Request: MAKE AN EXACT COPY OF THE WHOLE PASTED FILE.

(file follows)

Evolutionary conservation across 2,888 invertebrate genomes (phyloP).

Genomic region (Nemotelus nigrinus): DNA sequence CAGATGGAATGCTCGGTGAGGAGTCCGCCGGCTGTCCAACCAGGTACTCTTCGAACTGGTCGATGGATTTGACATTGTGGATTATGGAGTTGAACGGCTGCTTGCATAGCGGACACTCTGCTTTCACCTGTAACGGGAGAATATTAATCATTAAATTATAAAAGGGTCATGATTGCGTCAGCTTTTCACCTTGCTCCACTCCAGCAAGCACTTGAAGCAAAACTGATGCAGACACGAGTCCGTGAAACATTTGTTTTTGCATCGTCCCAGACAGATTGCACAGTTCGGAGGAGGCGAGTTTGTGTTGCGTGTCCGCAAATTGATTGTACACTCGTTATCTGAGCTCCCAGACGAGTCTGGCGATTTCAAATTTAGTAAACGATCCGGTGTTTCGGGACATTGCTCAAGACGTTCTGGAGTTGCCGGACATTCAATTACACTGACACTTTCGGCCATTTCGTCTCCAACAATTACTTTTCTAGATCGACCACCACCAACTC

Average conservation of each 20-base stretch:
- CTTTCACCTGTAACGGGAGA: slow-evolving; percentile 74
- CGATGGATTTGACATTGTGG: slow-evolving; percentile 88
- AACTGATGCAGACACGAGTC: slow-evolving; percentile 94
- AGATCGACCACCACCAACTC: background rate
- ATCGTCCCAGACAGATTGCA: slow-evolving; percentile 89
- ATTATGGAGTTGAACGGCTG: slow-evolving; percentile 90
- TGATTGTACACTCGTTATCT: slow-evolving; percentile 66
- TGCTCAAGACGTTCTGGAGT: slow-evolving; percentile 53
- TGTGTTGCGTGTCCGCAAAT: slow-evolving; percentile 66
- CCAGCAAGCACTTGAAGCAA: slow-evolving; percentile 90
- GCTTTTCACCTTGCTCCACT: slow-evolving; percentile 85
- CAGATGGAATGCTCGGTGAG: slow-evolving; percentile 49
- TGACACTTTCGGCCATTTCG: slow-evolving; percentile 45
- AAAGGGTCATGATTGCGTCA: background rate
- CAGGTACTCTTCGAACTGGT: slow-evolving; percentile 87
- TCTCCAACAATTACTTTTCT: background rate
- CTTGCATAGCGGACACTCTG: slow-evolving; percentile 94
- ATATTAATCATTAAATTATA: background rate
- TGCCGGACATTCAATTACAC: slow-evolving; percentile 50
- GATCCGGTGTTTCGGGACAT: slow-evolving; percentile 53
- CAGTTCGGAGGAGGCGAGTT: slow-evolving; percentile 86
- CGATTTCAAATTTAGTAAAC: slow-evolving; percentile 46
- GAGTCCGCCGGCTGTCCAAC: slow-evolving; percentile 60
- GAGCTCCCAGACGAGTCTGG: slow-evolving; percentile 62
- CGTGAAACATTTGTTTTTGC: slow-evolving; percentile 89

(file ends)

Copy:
Evolutionary conservation across 2,888 invertebrate genomes (phyloP).

Genomic region (Nemotelus nigrinus): DNA sequence CAGATGGAATGCTCGGTGAGGAGTCCGCCGGCTGTCCAACCAGGTACTCTTCGAACTGGTCGATGGATTTGACATTGTGGATTATGGAGTTGAACGGCTGCTTGCATAGCGGACACTCTGCTTTCACCTGTAACGGGAGAATATTAATCATTAAATTATAAAAGGGTCATGATTGCGTCAGCTTTTCACCTTGCTCCACTCCAGCAAGCACTTGAAGCAAAACTGATGCAGACACGAGTCCGTGAAACATTTGTTTTTGCATCGTCCCAGACAGATTGCACAGTTCGGAGGAGGCGAGTTTGTGTTGCGTGTCCGCAAATTGATTGTACACTCGTTATCTGAGCTCCCAGACGAGTCTGGCGATTTCAAATTTAGTAAACGATCCGGTGTTTCGGGACATTGCTCAAGACGTTCTGGAGTTGCCGGACATTCAATTACACTGACACTTTCGGCCATTTCGTCTCCAACAATTACTTTTCTAGATCGACCACCACCAACTC

Average conservation of each 20-base stretch:
- CTTTCACCTGTAACGGGAGA: slow-evolving; percentile 74
- CGATGGATTTGACATTGTGG: slow-evolving; percentile 88
- AACTGATGCAGACACGAGTC: slow-evolving; percentile 94
- AGATCGACCACCACCAACTC: background rate
- ATCGTCCCAGACAGATTGCA: slow-evolving; percentile 89
- ATTATGGAGTTGAACGGCTG: slow-evolving; percentile 90
- TGATTGTACACTCGTTATCT: slow-evolving; percentile 66
- TGCTCAAGACGTTCTGGAGT: slow-evolving; percentile 53
- TGTGTTGCGTGTCCGCAAAT: slow-evolving; percentile 66
- CCAGCAAGCACTTGAAGCAA: slow-evolving; percentile 90
- GCTTTTCACCTTGCTCCACT: slow-evolving; percentile 85
- CAGATGGAATGCTCGGTGAG: slow-evolving; percentile 49
- TGACACTTTCGGCCATTTCG: slow-evolving; percentile 45
- AAAGGGTCATGATTGCGTCA: background rate
- CAGGTACTCTTCGAACTGGT: slow-evolving; percentile 87
- TCTCCAACAATTACTTTTCT: background rate
- CTTGCATAGCGGACACTCTG: slow-evolving; percentile 94
- ATATTAATCATTAAATTATA: background rate
- TGCCGGACATTCAATTACAC: slow-evolving; percentile 50
- GATCCGGTGTTTCGGGACAT: slow-evolving; percentile 53
- CAGTTCGGAGGAGGCGAGTT: slow-evolving; percentile 86
- CGATTTCAAATTTAGTAAAC: slow-evolving; percentile 46
- GAGTCCGCCGGCTGTCCAAC: slow-evolving; percentile 60
- GAGCTCCCAGACGAGTCTGG: slow-evolving; percentile 62
- CGTGAAACATTTGTTTTTGC: slow-evolving; percentile 89